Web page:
Safety Training Strategies for Small Businesses in the UK


According to figures provided by HSE, more than 200 people will die doing their job in any 12 month period and in excess of 1 million employees will suffer an injury.

Add to that the fact an estimated 2 million people will suffer an illness which is either caused directly or influenced by their work, and you quickly appreciate the importance of having a safety training strategy for your business.

Equipment suppliers like Aerial Platforms for example, provide training on how to use their equipment safely, and your business should ideally create its own effective safety training strategy in order to try and avoid any employees becoming an unfortunate contributor towards the HSE accident statistics.

The purpose of adequate training

Training is a fundamental part of learning how to carry out a task and do a job to an acceptable level of competency, but it also provides the opportunity to supply the education needed to identify and manage risks.

When you provide a good level of training for your staff, it demonstrates workforce competency and instils confidence and recognition of their importance to the business.

This can translate into a loyal and committed workforce which is also beneficial for the longevity and success of the company, by demonstrating to customers that you care for your staff and will be a good business to develop a relationship with.

The purpose of adequate training often goes beyond basic safety procedures and is an investment in your business future too.

Delivering the training

One of the first things to determine when developing a strategy is who needs the safety training within the business.

If you are self-employed and run your own business, it is obviously down to you alone to keep yourself up to date with the knowledge required to identify specific hazards and manage risk.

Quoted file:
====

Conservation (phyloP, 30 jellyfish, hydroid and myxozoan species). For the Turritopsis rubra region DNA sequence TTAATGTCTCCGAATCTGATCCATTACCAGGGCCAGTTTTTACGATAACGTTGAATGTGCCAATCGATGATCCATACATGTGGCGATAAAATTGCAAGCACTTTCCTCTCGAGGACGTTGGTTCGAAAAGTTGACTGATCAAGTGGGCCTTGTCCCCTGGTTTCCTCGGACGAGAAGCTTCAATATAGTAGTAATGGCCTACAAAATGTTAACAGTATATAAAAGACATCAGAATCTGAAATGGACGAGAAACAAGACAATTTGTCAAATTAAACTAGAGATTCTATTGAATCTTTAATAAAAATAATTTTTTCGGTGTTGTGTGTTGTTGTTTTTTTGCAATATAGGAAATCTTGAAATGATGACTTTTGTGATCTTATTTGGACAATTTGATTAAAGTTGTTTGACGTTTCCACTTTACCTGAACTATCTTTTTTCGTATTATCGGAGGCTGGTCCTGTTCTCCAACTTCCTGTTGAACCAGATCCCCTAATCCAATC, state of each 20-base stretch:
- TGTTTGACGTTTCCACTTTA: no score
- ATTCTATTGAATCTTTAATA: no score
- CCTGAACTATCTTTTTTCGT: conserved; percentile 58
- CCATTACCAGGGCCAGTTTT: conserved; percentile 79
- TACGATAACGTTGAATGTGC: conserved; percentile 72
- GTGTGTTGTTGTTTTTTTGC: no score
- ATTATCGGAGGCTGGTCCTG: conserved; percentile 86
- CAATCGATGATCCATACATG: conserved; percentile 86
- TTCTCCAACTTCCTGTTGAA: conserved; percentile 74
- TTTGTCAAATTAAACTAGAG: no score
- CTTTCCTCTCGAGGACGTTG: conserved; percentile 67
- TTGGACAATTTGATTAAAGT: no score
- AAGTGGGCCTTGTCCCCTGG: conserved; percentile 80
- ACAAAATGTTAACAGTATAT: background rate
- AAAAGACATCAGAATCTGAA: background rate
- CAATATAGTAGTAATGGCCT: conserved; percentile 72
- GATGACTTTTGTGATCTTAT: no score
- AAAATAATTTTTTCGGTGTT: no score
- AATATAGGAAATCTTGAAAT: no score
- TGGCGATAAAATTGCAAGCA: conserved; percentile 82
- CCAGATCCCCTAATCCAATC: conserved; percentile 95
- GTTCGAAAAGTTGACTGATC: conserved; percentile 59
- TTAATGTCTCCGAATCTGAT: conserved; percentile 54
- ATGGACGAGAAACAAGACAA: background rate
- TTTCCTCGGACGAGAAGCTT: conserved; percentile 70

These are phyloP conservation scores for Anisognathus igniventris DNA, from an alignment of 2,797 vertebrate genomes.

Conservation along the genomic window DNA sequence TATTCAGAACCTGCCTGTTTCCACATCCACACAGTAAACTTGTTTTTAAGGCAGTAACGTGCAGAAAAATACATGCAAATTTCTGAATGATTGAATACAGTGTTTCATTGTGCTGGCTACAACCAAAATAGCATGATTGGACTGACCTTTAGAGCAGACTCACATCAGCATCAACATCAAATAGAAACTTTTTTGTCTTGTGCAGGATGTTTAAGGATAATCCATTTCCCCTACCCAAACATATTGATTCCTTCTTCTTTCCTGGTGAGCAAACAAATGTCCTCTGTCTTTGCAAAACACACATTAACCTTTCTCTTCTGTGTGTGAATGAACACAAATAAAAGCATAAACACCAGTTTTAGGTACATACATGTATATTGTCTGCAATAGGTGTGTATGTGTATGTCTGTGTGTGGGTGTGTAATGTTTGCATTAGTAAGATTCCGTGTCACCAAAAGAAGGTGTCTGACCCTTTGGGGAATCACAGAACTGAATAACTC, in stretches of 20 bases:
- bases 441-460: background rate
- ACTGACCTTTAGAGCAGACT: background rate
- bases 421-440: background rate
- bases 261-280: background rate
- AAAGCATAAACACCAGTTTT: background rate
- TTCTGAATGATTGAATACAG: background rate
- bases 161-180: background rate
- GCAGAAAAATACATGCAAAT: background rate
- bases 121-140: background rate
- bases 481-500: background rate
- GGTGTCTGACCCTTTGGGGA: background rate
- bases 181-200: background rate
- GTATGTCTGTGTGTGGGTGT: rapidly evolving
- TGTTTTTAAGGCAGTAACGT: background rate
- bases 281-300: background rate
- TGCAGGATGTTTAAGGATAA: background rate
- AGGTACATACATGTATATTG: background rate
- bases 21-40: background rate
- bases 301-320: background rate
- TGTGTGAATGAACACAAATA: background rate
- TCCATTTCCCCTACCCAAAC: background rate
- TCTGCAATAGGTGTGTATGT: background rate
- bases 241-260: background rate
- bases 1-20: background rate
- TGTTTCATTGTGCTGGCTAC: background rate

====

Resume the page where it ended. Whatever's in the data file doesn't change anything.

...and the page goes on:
Anyone that works in your business needs to be trained to a sufficient level that allows them to be able to work safely at all times. If the business employees a larger workforce and it is left to departmental managers or supervisors to deliver the necessary training, they need to be experienced and competent enough to deliver the training to an acceptable level.

Induction training

It should become part of company policy to ensure that all new employees are given suitable induction training when they start working for the business.

Basic health and safety measures and procedures need to be covered during this induction process, which means that aspects such as first aid and fire evacuation procedures are covered in the company health and safety handbook or document provided when they join.

Keeping track

There is often confusion surrounding keeping records when it comes to training.

It is not currently compulsory to keep a training record as part of your health and safety obligations, but it is good practice to keep details of training provided and to get employees to sign off when their training has been completed.

Keep these records with your other health and safety documentation, so that you can easily refer to this information should a situation arise at some point in the future.

Robert James has worked for many years in a safety training role. He enjoys the chance to impart his observations on this subject and has already offered his thoughts on a number of different websites.

About Mohit Tater

Mohit is the co-founder and editor of Entrepreneurship Life, a place where entrepreneurs, start-ups, and business owners can find wide ranging information, advice, resources, and tools for starting, running, and growing their businesses.

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